If you’re looking to adopt a child, you need to prepare yourself legally, emotionally, psychologically, and socially before you can initiate the process. Here’s everything you need to know to help make the process smooth and easier
BY SHAIFALI AGRAWAL
STARTING a family isn’t always as easy as it looks, particularly if you’ve exhausted all your means to become biological parents. However, the goal does remain the desire to become parents, and adoption is one way to ensure you have a child to love, nurture and care for. After all, there are no unwanted children, just unfound families. Besides, all you need is love, not DNA when thinking ‘Parenthood’.
Now, if you’re looking to take the adoption route, there are a few things you need to keep in mind. We’ve listed them out for you:
ELIGIBILITY: Anybody can adopt a child, provided you are physically, mentally, emotionally, and financially stable. More importantly, you must be honest about your physical health and ensure you don’t suffer from any life-threatening ailments. Couples married for at least two years make ideal candidates. However, couples with more than four children are not eligible to file for adoption. Non-resident Indians (NRIs) or foreign nationals are eligible. Single women are eligible to adopt a child of any gender. However, single males are not eligible to adopt girl children.
AGE REQUIREMENTS: You can adopt a child anytime between the ages of 25 and 55. The composite age of you and your partner should not exceed 110 years. However, it’s important to note that the minimum age difference between the child and either of the prospective adoptive parents should not be less than twenty five years.
KNOWLEDGE IS POWER: While you may familiarise yourself with the legal know-how, and read all the possible literature you can find, nothing can quite help you as much as asking all the right questions for your emotional stability. You have to first and foremost, clear any apprehensions you might have. You must make peace with the fact that you might not have a biological child of your own. While it is quite possible that couples might get pregnant after adopting, it’s important that you stay aware of the situation. “This way, you are raising the child you have, and not the child you wish you would have had,” says Sangitha Krishnamurthi, an adoptive parent from Bengaluru, who has a biological daughter and an adopted son.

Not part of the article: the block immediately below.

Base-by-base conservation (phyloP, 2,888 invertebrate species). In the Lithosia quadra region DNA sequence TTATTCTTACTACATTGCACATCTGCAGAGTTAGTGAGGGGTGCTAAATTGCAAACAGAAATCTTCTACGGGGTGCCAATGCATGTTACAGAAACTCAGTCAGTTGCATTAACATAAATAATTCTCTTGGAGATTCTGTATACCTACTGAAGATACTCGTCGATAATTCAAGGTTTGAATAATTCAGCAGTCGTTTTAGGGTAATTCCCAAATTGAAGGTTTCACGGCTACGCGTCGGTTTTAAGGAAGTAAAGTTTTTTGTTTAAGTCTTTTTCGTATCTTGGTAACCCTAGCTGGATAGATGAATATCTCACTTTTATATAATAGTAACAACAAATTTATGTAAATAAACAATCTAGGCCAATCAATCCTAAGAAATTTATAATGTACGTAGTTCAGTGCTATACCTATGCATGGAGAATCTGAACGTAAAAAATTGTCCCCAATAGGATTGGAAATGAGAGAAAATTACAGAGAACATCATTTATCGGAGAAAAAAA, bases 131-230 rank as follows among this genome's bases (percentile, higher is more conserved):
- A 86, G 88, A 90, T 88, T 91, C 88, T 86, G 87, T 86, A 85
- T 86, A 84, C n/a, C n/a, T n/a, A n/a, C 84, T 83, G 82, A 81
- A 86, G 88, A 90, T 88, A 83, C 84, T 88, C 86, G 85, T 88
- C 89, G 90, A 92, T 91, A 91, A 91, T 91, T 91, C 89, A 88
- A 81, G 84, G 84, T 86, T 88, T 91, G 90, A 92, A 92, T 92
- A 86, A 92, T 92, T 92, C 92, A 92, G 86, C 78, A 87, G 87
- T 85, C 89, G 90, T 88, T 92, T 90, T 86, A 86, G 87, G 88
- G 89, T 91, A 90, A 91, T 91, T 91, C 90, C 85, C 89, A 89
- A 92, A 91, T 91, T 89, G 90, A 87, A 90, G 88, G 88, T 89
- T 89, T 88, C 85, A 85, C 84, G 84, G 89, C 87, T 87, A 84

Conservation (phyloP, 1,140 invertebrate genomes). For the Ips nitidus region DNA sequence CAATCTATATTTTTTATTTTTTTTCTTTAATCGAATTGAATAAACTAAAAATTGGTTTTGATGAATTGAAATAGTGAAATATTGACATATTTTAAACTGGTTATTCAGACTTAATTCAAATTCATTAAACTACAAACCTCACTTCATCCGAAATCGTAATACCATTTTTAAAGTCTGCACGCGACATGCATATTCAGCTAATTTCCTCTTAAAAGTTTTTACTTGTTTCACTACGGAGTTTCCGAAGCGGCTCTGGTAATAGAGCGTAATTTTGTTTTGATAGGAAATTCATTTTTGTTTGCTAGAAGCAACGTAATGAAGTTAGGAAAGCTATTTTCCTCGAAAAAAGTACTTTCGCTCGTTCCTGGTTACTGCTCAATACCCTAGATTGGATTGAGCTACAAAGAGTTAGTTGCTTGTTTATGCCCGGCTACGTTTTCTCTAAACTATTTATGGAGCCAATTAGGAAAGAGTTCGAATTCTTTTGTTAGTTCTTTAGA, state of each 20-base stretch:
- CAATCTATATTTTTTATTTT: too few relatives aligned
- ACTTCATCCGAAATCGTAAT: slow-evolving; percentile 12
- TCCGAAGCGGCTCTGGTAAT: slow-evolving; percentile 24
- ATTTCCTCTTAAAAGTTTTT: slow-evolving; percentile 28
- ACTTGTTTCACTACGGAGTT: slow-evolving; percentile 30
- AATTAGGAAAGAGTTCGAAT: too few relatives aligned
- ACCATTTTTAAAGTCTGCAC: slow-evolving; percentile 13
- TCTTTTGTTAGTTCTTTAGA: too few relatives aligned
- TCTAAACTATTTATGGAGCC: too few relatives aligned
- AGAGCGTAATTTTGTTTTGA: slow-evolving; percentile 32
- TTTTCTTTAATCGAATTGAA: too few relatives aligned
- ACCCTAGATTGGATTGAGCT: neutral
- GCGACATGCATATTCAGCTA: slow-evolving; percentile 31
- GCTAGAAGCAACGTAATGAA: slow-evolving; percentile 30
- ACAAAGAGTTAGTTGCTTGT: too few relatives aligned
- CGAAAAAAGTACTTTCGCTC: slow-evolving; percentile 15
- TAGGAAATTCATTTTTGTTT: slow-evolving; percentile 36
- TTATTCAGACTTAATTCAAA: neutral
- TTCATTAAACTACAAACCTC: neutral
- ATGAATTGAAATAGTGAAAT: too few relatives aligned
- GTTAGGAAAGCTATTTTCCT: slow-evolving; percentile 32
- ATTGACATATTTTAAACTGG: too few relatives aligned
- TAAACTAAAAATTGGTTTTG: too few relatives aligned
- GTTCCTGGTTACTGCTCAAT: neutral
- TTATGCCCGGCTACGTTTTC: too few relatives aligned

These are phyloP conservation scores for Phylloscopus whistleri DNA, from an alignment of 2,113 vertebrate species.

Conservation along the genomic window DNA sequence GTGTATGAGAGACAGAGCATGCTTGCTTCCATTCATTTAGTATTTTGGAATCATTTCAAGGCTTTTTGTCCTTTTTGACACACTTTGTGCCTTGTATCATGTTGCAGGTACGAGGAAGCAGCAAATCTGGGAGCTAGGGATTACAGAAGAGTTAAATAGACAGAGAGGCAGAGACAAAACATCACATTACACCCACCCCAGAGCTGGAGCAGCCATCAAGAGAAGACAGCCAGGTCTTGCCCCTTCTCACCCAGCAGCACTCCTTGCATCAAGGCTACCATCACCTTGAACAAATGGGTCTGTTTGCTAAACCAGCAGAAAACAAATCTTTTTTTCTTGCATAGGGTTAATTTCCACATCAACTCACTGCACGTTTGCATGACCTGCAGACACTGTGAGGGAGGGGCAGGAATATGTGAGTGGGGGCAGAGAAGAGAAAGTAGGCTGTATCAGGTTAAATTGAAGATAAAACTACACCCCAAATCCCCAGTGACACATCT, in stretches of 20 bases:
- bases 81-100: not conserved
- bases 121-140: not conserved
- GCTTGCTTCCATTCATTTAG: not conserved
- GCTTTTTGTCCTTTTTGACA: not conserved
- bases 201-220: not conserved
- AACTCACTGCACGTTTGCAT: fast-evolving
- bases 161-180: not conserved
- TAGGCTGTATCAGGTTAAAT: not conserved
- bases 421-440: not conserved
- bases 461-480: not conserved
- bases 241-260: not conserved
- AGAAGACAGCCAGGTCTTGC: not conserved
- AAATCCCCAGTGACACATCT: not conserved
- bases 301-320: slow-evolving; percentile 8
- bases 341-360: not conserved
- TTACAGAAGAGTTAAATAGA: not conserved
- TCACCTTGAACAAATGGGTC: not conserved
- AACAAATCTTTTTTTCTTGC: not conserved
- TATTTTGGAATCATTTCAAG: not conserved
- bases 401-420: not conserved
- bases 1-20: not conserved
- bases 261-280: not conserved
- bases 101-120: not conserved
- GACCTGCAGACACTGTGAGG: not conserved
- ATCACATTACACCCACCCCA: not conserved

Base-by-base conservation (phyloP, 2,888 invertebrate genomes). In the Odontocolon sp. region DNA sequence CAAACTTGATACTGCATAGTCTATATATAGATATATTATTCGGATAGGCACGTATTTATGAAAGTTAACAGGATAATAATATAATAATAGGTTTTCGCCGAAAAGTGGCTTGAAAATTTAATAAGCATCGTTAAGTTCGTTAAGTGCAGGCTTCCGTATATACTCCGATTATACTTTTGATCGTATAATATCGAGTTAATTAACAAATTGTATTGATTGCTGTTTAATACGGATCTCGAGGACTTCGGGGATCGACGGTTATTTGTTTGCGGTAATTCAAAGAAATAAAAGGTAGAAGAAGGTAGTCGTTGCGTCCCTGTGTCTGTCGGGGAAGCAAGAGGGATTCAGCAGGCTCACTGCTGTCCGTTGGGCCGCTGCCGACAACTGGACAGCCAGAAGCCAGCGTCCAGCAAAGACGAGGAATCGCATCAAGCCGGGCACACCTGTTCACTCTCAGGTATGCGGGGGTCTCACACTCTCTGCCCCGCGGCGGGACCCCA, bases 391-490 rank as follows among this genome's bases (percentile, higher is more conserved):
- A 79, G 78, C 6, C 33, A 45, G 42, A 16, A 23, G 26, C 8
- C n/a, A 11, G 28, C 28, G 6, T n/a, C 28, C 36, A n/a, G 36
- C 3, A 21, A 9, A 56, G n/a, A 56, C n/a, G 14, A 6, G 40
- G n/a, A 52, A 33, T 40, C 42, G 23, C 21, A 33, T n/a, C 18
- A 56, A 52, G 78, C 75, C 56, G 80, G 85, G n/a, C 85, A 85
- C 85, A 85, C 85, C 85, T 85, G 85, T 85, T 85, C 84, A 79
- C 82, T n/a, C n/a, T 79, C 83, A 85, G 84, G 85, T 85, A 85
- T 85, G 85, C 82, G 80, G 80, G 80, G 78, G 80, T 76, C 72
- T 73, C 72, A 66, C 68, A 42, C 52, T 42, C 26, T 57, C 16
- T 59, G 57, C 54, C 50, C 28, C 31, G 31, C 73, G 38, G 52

The ideal way to learn and, more importantly, understand the toll this process will take on you is through the book The Family of Adoption by Joyce Maguire Pavao. The book highlights the entire process through three different perspectives—that of the biological parents giving the child up for adoption, the adoptive parents and finally, the adopted person. “The book is quite an eye-opener. It not only gives you the basics you need to know, it helps give you a holistic view on the emotional state of all the parties involved in the process. I read it after I adopted my son, but I really wish I knew about it before I initiated the process,” says Sangitha.
Apart from the recommended reading material, you must make it a point to attend seminars and join support groups. It doesn’t hurt to seek preadoptive counselling to help you better handle the stress, anxiety and frustration that will likely follow. Additionally, visiting specialised adoption agencies will help you get acquainted with the children and better understand how they live. Adoption agencies tend to have a set of rules for welfare and maintenance of an orphan, so their environment is completely different from that of a home. “Most of the adoptions fail due to improper maintenance by parents and various restrictions imposed on a child after being brought to their new home,” says Sameer Mir, a Delhi-based advocate.
TALK IT OUT: Just as talking helps one sort through various problems or concerns, having an open and honest discussion about your concerns, apprehensions and hesitance when considering adoption with family and friends, can just prove to be helpful. Sometimes, a friend or loved one might ask you something you may not have realised was a concern. Moreover, openly discussing your decision to adopt will give your family and friends some time to accept your decision, work through their own inhibitions, to finally accept, welcome and support the child in question.
TAKING THAT FIRST STEP: To initiate the process, you must first complete an online registration at the Central Adoption Resource Authority of India (CARA), and upload all your updated and relevant documents as specifi ed on the website. Once you have done that, it is recommend that you contact a concerned Specialised Adoption Agency (SAA) in your state. A social worker from the agency will visit your home to access your capabilities, the home environment, etc. to draw up a report. If the interview and home inspection are successful, you will soon be declared eligible by the SAA.